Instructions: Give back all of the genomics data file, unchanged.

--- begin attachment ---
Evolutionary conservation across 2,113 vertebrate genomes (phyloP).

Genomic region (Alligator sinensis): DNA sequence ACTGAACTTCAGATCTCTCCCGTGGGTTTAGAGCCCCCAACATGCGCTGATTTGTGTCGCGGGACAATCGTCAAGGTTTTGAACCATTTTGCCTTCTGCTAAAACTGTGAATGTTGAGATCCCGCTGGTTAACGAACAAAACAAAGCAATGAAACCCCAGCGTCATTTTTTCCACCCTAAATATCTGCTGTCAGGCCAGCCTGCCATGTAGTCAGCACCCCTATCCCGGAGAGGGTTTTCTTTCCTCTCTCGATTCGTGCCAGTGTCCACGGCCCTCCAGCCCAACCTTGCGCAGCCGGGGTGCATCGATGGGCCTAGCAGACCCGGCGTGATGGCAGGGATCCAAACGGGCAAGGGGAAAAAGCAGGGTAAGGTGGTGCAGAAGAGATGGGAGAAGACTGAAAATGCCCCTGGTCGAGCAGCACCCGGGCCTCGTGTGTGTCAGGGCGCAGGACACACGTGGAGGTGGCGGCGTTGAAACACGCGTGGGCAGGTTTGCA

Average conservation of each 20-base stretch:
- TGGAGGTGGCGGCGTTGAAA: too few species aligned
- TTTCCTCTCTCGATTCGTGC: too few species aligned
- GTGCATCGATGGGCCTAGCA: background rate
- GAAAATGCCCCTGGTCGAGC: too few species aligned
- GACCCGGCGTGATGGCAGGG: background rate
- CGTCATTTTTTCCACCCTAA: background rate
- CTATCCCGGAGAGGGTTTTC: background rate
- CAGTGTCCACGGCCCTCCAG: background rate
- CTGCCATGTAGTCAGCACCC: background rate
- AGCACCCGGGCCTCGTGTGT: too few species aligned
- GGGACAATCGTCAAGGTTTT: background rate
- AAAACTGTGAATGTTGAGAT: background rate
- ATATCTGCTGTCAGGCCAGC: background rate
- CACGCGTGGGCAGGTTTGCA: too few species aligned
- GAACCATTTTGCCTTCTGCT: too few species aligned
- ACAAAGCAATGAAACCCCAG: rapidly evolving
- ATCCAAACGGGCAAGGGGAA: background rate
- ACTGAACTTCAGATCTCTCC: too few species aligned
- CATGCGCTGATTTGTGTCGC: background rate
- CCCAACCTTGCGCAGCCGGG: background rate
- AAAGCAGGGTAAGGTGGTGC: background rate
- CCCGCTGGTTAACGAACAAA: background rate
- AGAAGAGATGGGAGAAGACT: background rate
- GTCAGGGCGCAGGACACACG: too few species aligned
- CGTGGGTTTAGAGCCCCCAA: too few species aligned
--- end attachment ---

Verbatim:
Evolutionary conservation across 2,113 vertebrate genomes (phyloP).

Genomic region (Alligator sinensis): DNA sequence ACTGAACTTCAGATCTCTCCCGTGGGTTTAGAGCCCCCAACATGCGCTGATTTGTGTCGCGGGACAATCGTCAAGGTTTTGAACCATTTTGCCTTCTGCTAAAACTGTGAATGTTGAGATCCCGCTGGTTAACGAACAAAACAAAGCAATGAAACCCCAGCGTCATTTTTTCCACCCTAAATATCTGCTGTCAGGCCAGCCTGCCATGTAGTCAGCACCCCTATCCCGGAGAGGGTTTTCTTTCCTCTCTCGATTCGTGCCAGTGTCCACGGCCCTCCAGCCCAACCTTGCGCAGCCGGGGTGCATCGATGGGCCTAGCAGACCCGGCGTGATGGCAGGGATCCAAACGGGCAAGGGGAAAAAGCAGGGTAAGGTGGTGCAGAAGAGATGGGAGAAGACTGAAAATGCCCCTGGTCGAGCAGCACCCGGGCCTCGTGTGTGTCAGGGCGCAGGACACACGTGGAGGTGGCGGCGTTGAAACACGCGTGGGCAGGTTTGCA

Average conservation of each 20-base stretch:
- TGGAGGTGGCGGCGTTGAAA: too few species aligned
- TTTCCTCTCTCGATTCGTGC: too few species aligned
- GTGCATCGATGGGCCTAGCA: background rate
- GAAAATGCCCCTGGTCGAGC: too few species aligned
- GACCCGGCGTGATGGCAGGG: background rate
- CGTCATTTTTTCCACCCTAA: background rate
- CTATCCCGGAGAGGGTTTTC: background rate
- CAGTGTCCACGGCCCTCCAG: background rate
- CTGCCATGTAGTCAGCACCC: background rate
- AGCACCCGGGCCTCGTGTGT: too few species aligned
- GGGACAATCGTCAAGGTTTT: background rate
- AAAACTGTGAATGTTGAGAT: background rate
- ATATCTGCTGTCAGGCCAGC: background rate
- CACGCGTGGGCAGGTTTGCA: too few species aligned
- GAACCATTTTGCCTTCTGCT: too few species aligned
- ACAAAGCAATGAAACCCCAG: rapidly evolving
- ATCCAAACGGGCAAGGGGAA: background rate
- ACTGAACTTCAGATCTCTCC: too few species aligned
- CATGCGCTGATTTGTGTCGC: background rate
- CCCAACCTTGCGCAGCCGGG: background rate
- AAAGCAGGGTAAGGTGGTGC: background rate
- CCCGCTGGTTAACGAACAAA: background rate
- AGAAGAGATGGGAGAAGACT: background rate
- GTCAGGGCGCAGGACACACG: too few species aligned
- CGTGGGTTTAGAGCCCCCAA: too few species aligned